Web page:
|Electric Light Orchestra:
Balance of Power Label: Epic / Legacy
Welcome to the most maligned item in the entire Electric Light Orchestra catalog…well, at least, of the albums in which Jeff Lynne actually had a part. (Someday, we’ll discuss ELO Pt. 2 – but not today.)
The title of the album may have been Balance of Power, but it probably wasn’t really intended as a statement about how things had shifted within the ELO organization; although longtime bassist Kelly Groucutt had departed during the recording of the previous record, Strange Messages – leaving the official line-up as only Lynne, keyboardist Richard Tandy, and drummer Bev Bevan – the reality was that the group had been Lynne’s baby for quite some time before Groucutt’s departure.
By this point, Lynne had left behind all his flirtations with the orchestral and had descended into what some might call “synthesizer hell.” He’d been doing a fair amount of production work during the ‘80s, including songs for Dave Edmunds’s Information and for Olivia Newton-John on the “Xanadu” soundtrack; he’d also contributed a few solo tracks to the soundtrack for “Electric Dreams” (including the dated but fun “Video”), where he’d clearly been enjoying how much fun he could have with a keyboard. When Balance of Power emerged, the older fans were rather horrified at how Lynne had seemingly thrown away the hallmarks of the ELO sound in favor of a more contemporary feel. In retrospect, however, the album isn’t nearly as bad as it might’ve sounded at the time.
Hell, with so many new artists these days falling back on the retro sounds of the ‘80s, this might well be the perfect time to reevaluate its worth.
There’s no question that the opening pair of tracks (“Heaven Only Knows” and “So Serious”), while definitely a different sound for ELO, were nonetheless power-pop powerhouses, each full of layered vocals and bursting with a huge chorus. There’s also the album’s big hit, “Calling America,” as well as the ballad, “Getting to the Point,” which was inexplicably unsuccessful as a single. In fact, when it comes to catchiness, virtually every song here is up to Lynne’s standards of memorability – and his standards are pretty damned high. Really, the biggest issues with Balance of Power were twofold: It wasn’t what ELO fans had come to expect from the band’s sound, and Lynne’s new instrumental direction was grounded in the trends of the day far more than it had ever been before.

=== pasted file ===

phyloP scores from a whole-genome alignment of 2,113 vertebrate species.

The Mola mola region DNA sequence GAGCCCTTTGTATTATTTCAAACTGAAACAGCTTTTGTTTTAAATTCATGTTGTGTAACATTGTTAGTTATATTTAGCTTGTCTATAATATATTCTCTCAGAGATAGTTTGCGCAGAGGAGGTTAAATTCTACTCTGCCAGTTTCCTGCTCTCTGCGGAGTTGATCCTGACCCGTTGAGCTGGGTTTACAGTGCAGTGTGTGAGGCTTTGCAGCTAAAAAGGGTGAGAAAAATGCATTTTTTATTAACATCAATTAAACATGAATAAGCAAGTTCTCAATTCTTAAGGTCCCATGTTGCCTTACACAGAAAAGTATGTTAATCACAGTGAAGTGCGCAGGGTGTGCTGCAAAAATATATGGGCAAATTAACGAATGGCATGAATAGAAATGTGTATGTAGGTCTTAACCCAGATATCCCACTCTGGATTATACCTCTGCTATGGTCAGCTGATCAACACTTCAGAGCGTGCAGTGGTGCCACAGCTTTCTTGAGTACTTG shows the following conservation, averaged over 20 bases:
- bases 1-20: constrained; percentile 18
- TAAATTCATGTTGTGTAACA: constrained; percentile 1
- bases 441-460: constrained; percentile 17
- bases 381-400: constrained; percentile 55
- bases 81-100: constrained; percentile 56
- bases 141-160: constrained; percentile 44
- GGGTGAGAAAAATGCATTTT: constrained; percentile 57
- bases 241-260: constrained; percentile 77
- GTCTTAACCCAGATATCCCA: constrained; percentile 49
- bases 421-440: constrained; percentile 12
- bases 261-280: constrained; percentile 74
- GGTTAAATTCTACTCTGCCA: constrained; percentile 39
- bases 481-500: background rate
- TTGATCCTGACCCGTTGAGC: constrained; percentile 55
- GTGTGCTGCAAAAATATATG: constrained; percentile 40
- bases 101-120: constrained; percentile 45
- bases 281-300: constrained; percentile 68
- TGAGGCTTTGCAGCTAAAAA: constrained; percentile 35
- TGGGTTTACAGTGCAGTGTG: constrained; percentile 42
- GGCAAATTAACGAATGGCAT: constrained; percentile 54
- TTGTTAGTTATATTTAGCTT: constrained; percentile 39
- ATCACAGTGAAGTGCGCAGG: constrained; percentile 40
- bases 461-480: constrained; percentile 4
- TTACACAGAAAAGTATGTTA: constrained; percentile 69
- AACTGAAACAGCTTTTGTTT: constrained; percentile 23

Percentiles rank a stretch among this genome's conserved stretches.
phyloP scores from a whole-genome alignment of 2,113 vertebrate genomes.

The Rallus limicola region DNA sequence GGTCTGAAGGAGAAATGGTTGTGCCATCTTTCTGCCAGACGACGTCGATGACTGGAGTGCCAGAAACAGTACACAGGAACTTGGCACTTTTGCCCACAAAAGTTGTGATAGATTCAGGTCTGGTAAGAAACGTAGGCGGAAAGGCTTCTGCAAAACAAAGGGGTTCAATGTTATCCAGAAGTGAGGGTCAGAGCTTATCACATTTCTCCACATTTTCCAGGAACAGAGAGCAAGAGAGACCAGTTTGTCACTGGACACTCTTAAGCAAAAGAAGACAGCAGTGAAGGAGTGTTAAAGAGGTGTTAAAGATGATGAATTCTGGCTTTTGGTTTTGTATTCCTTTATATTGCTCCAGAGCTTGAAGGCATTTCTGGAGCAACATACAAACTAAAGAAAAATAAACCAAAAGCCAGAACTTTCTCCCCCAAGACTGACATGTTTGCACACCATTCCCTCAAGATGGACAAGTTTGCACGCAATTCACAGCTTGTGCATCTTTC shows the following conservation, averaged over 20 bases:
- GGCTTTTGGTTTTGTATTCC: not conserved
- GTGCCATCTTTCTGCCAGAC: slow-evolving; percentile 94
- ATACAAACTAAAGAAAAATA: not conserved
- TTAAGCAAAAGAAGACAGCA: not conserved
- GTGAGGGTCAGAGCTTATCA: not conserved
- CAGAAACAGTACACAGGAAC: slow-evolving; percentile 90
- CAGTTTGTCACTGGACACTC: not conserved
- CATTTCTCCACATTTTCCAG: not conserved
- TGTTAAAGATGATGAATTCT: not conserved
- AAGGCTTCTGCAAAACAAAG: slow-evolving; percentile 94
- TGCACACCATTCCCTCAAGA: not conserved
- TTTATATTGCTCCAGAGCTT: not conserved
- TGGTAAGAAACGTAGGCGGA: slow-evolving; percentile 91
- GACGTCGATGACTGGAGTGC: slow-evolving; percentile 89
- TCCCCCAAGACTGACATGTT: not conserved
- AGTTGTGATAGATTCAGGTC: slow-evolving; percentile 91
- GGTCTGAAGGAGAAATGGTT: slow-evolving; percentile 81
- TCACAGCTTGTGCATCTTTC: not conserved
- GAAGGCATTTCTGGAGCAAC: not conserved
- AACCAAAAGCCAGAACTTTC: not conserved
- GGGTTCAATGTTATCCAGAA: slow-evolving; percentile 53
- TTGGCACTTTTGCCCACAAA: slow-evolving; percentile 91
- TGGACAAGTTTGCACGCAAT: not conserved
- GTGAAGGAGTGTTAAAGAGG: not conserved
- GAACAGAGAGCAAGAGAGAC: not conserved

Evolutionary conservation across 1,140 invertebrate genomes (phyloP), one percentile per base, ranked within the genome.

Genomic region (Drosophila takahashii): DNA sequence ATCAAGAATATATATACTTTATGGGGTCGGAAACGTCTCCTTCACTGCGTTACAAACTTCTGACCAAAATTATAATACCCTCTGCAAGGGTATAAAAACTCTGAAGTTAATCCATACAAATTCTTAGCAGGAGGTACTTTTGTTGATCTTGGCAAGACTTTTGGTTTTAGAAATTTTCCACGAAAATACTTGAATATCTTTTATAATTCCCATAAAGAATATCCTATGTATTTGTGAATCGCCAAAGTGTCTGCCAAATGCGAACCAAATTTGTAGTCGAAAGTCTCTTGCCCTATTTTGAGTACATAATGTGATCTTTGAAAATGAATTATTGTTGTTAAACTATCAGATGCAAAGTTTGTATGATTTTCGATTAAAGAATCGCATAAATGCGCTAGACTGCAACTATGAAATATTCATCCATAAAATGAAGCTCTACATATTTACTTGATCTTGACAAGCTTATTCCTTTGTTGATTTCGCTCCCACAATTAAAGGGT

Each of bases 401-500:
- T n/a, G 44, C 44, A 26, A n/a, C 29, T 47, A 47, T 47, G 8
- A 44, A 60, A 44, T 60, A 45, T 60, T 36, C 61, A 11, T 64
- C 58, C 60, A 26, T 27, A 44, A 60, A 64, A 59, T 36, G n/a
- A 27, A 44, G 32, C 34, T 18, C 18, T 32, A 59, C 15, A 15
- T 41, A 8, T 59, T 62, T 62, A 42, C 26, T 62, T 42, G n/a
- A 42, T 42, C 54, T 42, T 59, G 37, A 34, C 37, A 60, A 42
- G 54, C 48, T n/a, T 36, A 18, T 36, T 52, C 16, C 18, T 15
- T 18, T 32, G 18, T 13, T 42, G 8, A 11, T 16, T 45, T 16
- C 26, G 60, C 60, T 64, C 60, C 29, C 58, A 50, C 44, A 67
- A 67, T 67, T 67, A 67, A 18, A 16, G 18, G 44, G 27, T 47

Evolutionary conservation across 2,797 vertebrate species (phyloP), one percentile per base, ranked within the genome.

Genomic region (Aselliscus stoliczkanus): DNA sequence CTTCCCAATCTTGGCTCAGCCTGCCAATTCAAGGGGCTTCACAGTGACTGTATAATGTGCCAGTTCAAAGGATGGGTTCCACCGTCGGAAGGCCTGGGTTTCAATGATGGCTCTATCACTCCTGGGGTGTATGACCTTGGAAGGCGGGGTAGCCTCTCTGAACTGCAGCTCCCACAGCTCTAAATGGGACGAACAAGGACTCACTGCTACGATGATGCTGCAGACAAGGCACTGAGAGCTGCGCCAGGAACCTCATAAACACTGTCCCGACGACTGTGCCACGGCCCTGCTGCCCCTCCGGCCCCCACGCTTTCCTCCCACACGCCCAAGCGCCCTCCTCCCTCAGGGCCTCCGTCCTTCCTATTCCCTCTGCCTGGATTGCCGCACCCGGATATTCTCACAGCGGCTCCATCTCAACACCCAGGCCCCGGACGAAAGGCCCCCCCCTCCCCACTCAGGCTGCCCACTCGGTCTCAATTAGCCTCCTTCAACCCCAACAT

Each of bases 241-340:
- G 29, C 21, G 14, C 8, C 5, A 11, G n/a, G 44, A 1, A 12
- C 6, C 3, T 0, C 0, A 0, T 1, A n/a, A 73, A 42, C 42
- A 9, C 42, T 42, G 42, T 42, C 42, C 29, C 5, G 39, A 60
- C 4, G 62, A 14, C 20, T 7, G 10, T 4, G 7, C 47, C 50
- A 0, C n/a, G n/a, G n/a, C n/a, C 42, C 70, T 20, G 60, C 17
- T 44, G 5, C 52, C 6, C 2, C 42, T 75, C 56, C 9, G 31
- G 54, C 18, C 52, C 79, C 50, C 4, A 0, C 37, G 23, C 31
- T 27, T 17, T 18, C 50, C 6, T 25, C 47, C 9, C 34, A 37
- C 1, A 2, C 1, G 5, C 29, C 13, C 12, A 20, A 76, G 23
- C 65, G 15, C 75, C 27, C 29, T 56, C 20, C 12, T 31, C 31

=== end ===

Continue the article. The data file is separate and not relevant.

“Secret Lives” and “Sorrow About to Fall” unquestionably have the most archaic sounds on the album; the keyboards on the former sound as though Lynne flew in Bob James to make a cameo, and the latter features the wailing of a ubiquitous ’80s saxophone. Interestingly, however, the reissue’s bonus tracks include an alternate take of “Secret Lives” without the keyboards and an alternate mix of “Sorrow About to Fall” which lessens the appearance of the saxophone.
Of the other bonus tracks, there’s an extremely interesting alternate version of “Heaven Only Knows” where Lynne adjusts the arrangement of the song by lessening the attack of the killer synths, making it less of a propulsive new-wave pop track while intensifying the melancholy of the lyrics. (“I’m really on the ledge / I’m trying to find a way / I’m walking down a stretch of lonely road today.”) There also two non-album tracks that have been rescued from B-side oblivion – the drum machine and keyboards of “Caught in a Trap” and the faux rockabilly of “Destination Unknown”; the previously-unreleased “In for the Kill” is enjoyable as well, although it’s pretty clear that Lynne abandoned it at some point, then recycled his favorite bits to create “Caught in a Trap.”
In the new liner notes for the reissue, Lynne offers the decidedly dubious suggestion that Balance of Power turned out to be one of the better ELO albums of the century. While it’s doubtful that even its strongest supporters would try to make that claim, it’s worth giving it another listen, perhaps programming the newly-provided alternate versions in place of the originals. There’s definitely more to the album than “Calling America.”